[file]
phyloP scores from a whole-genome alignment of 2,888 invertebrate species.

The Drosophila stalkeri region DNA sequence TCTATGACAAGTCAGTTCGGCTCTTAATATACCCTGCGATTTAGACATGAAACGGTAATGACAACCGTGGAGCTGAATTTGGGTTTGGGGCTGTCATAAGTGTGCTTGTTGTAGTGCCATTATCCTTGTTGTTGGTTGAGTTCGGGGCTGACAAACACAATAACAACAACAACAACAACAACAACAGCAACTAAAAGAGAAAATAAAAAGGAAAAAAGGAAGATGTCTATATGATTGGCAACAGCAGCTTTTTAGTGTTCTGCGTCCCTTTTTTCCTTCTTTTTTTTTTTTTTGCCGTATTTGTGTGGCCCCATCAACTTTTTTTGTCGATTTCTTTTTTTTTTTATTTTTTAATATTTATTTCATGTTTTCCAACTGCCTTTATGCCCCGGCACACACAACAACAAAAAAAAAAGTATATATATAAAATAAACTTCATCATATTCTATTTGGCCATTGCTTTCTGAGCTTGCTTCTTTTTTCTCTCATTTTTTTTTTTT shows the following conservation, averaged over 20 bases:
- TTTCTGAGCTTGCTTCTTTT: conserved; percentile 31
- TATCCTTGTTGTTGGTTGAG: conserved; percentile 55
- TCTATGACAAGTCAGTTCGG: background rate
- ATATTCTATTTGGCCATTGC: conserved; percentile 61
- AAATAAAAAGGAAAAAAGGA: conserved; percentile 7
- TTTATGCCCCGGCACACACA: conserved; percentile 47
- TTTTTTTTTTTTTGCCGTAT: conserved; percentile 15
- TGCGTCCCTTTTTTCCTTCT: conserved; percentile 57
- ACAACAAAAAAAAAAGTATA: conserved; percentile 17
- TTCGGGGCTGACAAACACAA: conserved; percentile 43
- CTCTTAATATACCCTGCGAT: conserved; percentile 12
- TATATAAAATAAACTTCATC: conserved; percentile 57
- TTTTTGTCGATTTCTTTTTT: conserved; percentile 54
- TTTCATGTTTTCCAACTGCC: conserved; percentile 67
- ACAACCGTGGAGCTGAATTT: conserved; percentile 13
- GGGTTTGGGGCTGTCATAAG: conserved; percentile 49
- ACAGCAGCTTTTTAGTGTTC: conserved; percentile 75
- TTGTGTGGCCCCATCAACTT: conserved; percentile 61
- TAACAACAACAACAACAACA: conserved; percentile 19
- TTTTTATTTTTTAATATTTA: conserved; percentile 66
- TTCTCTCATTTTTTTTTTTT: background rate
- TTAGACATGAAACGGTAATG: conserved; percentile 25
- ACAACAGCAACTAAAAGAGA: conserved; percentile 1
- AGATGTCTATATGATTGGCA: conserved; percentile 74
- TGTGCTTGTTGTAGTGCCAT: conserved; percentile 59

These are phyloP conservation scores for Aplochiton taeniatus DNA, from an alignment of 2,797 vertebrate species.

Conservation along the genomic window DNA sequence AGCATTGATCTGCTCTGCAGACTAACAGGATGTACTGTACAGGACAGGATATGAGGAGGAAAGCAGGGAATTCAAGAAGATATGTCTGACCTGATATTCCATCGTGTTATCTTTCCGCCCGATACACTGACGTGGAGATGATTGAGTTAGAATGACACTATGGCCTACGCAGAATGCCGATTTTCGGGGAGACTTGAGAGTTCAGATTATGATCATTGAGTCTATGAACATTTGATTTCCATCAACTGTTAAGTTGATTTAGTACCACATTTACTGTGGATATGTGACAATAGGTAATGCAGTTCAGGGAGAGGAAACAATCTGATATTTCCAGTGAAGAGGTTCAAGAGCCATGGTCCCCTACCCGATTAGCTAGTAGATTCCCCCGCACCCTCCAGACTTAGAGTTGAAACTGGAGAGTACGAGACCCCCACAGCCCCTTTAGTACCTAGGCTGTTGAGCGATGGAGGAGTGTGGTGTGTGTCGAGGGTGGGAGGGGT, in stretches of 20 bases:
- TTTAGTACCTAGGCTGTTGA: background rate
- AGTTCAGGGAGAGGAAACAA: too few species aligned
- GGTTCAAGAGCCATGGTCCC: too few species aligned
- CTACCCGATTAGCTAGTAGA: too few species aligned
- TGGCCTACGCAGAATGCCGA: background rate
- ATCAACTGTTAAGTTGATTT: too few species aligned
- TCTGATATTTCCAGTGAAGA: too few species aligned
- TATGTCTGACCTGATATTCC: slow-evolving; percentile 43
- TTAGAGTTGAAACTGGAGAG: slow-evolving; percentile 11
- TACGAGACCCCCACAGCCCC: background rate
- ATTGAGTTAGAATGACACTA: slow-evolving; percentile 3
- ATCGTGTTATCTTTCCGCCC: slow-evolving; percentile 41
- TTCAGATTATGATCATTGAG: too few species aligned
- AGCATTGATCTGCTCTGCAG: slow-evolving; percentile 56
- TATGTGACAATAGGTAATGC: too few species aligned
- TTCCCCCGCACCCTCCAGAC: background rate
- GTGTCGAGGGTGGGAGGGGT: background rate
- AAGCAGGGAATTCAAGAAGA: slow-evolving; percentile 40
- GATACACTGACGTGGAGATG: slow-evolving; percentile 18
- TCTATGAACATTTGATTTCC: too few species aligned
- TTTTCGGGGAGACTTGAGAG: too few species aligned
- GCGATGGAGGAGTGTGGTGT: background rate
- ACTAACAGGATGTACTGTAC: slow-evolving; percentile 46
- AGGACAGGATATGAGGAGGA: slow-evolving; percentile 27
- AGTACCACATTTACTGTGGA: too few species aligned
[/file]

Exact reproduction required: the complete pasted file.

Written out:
phyloP scores from a whole-genome alignment of 2,888 invertebrate species.

The Drosophila stalkeri region DNA sequence TCTATGACAAGTCAGTTCGGCTCTTAATATACCCTGCGATTTAGACATGAAACGGTAATGACAACCGTGGAGCTGAATTTGGGTTTGGGGCTGTCATAAGTGTGCTTGTTGTAGTGCCATTATCCTTGTTGTTGGTTGAGTTCGGGGCTGACAAACACAATAACAACAACAACAACAACAACAACAGCAACTAAAAGAGAAAATAAAAAGGAAAAAAGGAAGATGTCTATATGATTGGCAACAGCAGCTTTTTAGTGTTCTGCGTCCCTTTTTTCCTTCTTTTTTTTTTTTTTGCCGTATTTGTGTGGCCCCATCAACTTTTTTTGTCGATTTCTTTTTTTTTTTATTTTTTAATATTTATTTCATGTTTTCCAACTGCCTTTATGCCCCGGCACACACAACAACAAAAAAAAAAGTATATATATAAAATAAACTTCATCATATTCTATTTGGCCATTGCTTTCTGAGCTTGCTTCTTTTTTCTCTCATTTTTTTTTTTT shows the following conservation, averaged over 20 bases:
- TTTCTGAGCTTGCTTCTTTT: conserved; percentile 31
- TATCCTTGTTGTTGGTTGAG: conserved; percentile 55
- TCTATGACAAGTCAGTTCGG: background rate
- ATATTCTATTTGGCCATTGC: conserved; percentile 61
- AAATAAAAAGGAAAAAAGGA: conserved; percentile 7
- TTTATGCCCCGGCACACACA: conserved; percentile 47
- TTTTTTTTTTTTTGCCGTAT: conserved; percentile 15
- TGCGTCCCTTTTTTCCTTCT: conserved; percentile 57
- ACAACAAAAAAAAAAGTATA: conserved; percentile 17
- TTCGGGGCTGACAAACACAA: conserved; percentile 43
- CTCTTAATATACCCTGCGAT: conserved; percentile 12
- TATATAAAATAAACTTCATC: conserved; percentile 57
- TTTTTGTCGATTTCTTTTTT: conserved; percentile 54
- TTTCATGTTTTCCAACTGCC: conserved; percentile 67
- ACAACCGTGGAGCTGAATTT: conserved; percentile 13
- GGGTTTGGGGCTGTCATAAG: conserved; percentile 49
- ACAGCAGCTTTTTAGTGTTC: conserved; percentile 75
- TTGTGTGGCCCCATCAACTT: conserved; percentile 61
- TAACAACAACAACAACAACA: conserved; percentile 19
- TTTTTATTTTTTAATATTTA: conserved; percentile 66
- TTCTCTCATTTTTTTTTTTT: background rate
- TTAGACATGAAACGGTAATG: conserved; percentile 25
- ACAACAGCAACTAAAAGAGA: conserved; percentile 1
- AGATGTCTATATGATTGGCA: conserved; percentile 74
- TGTGCTTGTTGTAGTGCCAT: conserved; percentile 59

These are phyloP conservation scores for Aplochiton taeniatus DNA, from an alignment of 2,797 vertebrate species.

Conservation along the genomic window DNA sequence AGCATTGATCTGCTCTGCAGACTAACAGGATGTACTGTACAGGACAGGATATGAGGAGGAAAGCAGGGAATTCAAGAAGATATGTCTGACCTGATATTCCATCGTGTTATCTTTCCGCCCGATACACTGACGTGGAGATGATTGAGTTAGAATGACACTATGGCCTACGCAGAATGCCGATTTTCGGGGAGACTTGAGAGTTCAGATTATGATCATTGAGTCTATGAACATTTGATTTCCATCAACTGTTAAGTTGATTTAGTACCACATTTACTGTGGATATGTGACAATAGGTAATGCAGTTCAGGGAGAGGAAACAATCTGATATTTCCAGTGAAGAGGTTCAAGAGCCATGGTCCCCTACCCGATTAGCTAGTAGATTCCCCCGCACCCTCCAGACTTAGAGTTGAAACTGGAGAGTACGAGACCCCCACAGCCCCTTTAGTACCTAGGCTGTTGAGCGATGGAGGAGTGTGGTGTGTGTCGAGGGTGGGAGGGGT, in stretches of 20 bases:
- TTTAGTACCTAGGCTGTTGA: background rate
- AGTTCAGGGAGAGGAAACAA: too few species aligned
- GGTTCAAGAGCCATGGTCCC: too few species aligned
- CTACCCGATTAGCTAGTAGA: too few species aligned
- TGGCCTACGCAGAATGCCGA: background rate
- ATCAACTGTTAAGTTGATTT: too few species aligned
- TCTGATATTTCCAGTGAAGA: too few species aligned
- TATGTCTGACCTGATATTCC: slow-evolving; percentile 43
- TTAGAGTTGAAACTGGAGAG: slow-evolving; percentile 11
- TACGAGACCCCCACAGCCCC: background rate
- ATTGAGTTAGAATGACACTA: slow-evolving; percentile 3
- ATCGTGTTATCTTTCCGCCC: slow-evolving; percentile 41
- TTCAGATTATGATCATTGAG: too few species aligned
- AGCATTGATCTGCTCTGCAG: slow-evolving; percentile 56
- TATGTGACAATAGGTAATGC: too few species aligned
- TTCCCCCGCACCCTCCAGAC: background rate
- GTGTCGAGGGTGGGAGGGGT: background rate
- AAGCAGGGAATTCAAGAAGA: slow-evolving; percentile 40
- GATACACTGACGTGGAGATG: slow-evolving; percentile 18
- TCTATGAACATTTGATTTCC: too few species aligned
- TTTTCGGGGAGACTTGAGAG: too few species aligned
- GCGATGGAGGAGTGTGGTGT: background rate
- ACTAACAGGATGTACTGTAC: slow-evolving; percentile 46
- AGGACAGGATATGAGGAGGA: slow-evolving; percentile 27
- AGTACCACATTTACTGTGGA: too few species aligned